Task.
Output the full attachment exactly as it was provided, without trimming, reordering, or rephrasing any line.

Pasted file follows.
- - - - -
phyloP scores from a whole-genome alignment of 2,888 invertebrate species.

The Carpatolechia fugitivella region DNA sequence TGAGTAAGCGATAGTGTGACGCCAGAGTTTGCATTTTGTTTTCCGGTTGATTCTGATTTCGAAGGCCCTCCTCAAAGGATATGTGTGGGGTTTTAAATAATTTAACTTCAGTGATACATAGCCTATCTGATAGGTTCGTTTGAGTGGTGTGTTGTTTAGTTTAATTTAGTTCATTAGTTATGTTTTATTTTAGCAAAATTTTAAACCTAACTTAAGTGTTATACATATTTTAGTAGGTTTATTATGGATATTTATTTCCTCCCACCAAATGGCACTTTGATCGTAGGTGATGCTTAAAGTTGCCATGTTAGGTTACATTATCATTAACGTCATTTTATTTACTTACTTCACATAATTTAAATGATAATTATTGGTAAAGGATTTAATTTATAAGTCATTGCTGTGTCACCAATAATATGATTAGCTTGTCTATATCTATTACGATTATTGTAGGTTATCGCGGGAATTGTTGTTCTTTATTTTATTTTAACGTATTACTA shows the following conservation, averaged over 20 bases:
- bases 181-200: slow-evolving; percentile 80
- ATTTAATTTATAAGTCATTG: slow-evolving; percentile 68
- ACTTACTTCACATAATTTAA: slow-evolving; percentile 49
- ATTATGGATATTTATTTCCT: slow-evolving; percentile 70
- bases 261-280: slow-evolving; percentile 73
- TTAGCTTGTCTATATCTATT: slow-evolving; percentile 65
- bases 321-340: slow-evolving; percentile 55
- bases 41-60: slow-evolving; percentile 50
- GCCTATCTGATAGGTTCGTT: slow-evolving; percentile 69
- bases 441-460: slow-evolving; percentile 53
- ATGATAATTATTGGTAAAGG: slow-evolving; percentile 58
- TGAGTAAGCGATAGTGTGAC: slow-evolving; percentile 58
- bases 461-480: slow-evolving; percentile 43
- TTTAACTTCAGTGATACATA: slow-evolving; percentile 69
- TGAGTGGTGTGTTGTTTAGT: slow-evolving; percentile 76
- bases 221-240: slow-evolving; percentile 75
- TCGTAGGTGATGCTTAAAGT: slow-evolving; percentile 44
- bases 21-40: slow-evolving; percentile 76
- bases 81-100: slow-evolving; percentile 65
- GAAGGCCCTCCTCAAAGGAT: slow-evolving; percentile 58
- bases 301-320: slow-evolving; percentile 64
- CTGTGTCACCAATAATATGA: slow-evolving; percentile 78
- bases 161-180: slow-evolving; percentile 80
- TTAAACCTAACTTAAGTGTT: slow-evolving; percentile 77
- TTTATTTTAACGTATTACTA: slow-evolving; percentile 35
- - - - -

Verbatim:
phyloP scores from a whole-genome alignment of 2,888 invertebrate species.

The Carpatolechia fugitivella region DNA sequence TGAGTAAGCGATAGTGTGACGCCAGAGTTTGCATTTTGTTTTCCGGTTGATTCTGATTTCGAAGGCCCTCCTCAAAGGATATGTGTGGGGTTTTAAATAATTTAACTTCAGTGATACATAGCCTATCTGATAGGTTCGTTTGAGTGGTGTGTTGTTTAGTTTAATTTAGTTCATTAGTTATGTTTTATTTTAGCAAAATTTTAAACCTAACTTAAGTGTTATACATATTTTAGTAGGTTTATTATGGATATTTATTTCCTCCCACCAAATGGCACTTTGATCGTAGGTGATGCTTAAAGTTGCCATGTTAGGTTACATTATCATTAACGTCATTTTATTTACTTACTTCACATAATTTAAATGATAATTATTGGTAAAGGATTTAATTTATAAGTCATTGCTGTGTCACCAATAATATGATTAGCTTGTCTATATCTATTACGATTATTGTAGGTTATCGCGGGAATTGTTGTTCTTTATTTTATTTTAACGTATTACTA shows the following conservation, averaged over 20 bases:
- bases 181-200: slow-evolving; percentile 80
- ATTTAATTTATAAGTCATTG: slow-evolving; percentile 68
- ACTTACTTCACATAATTTAA: slow-evolving; percentile 49
- ATTATGGATATTTATTTCCT: slow-evolving; percentile 70
- bases 261-280: slow-evolving; percentile 73
- TTAGCTTGTCTATATCTATT: slow-evolving; percentile 65
- bases 321-340: slow-evolving; percentile 55
- bases 41-60: slow-evolving; percentile 50
- GCCTATCTGATAGGTTCGTT: slow-evolving; percentile 69
- bases 441-460: slow-evolving; percentile 53
- ATGATAATTATTGGTAAAGG: slow-evolving; percentile 58
- TGAGTAAGCGATAGTGTGAC: slow-evolving; percentile 58
- bases 461-480: slow-evolving; percentile 43
- TTTAACTTCAGTGATACATA: slow-evolving; percentile 69
- TGAGTGGTGTGTTGTTTAGT: slow-evolving; percentile 76
- bases 221-240: slow-evolving; percentile 75
- TCGTAGGTGATGCTTAAAGT: slow-evolving; percentile 44
- bases 21-40: slow-evolving; percentile 76
- bases 81-100: slow-evolving; percentile 65
- GAAGGCCCTCCTCAAAGGAT: slow-evolving; percentile 58
- bases 301-320: slow-evolving; percentile 64
- CTGTGTCACCAATAATATGA: slow-evolving; percentile 78
- bases 161-180: slow-evolving; percentile 80
- TTAAACCTAACTTAAGTGTT: slow-evolving; percentile 77
- TTTATTTTAACGTATTACTA: slow-evolving; percentile 35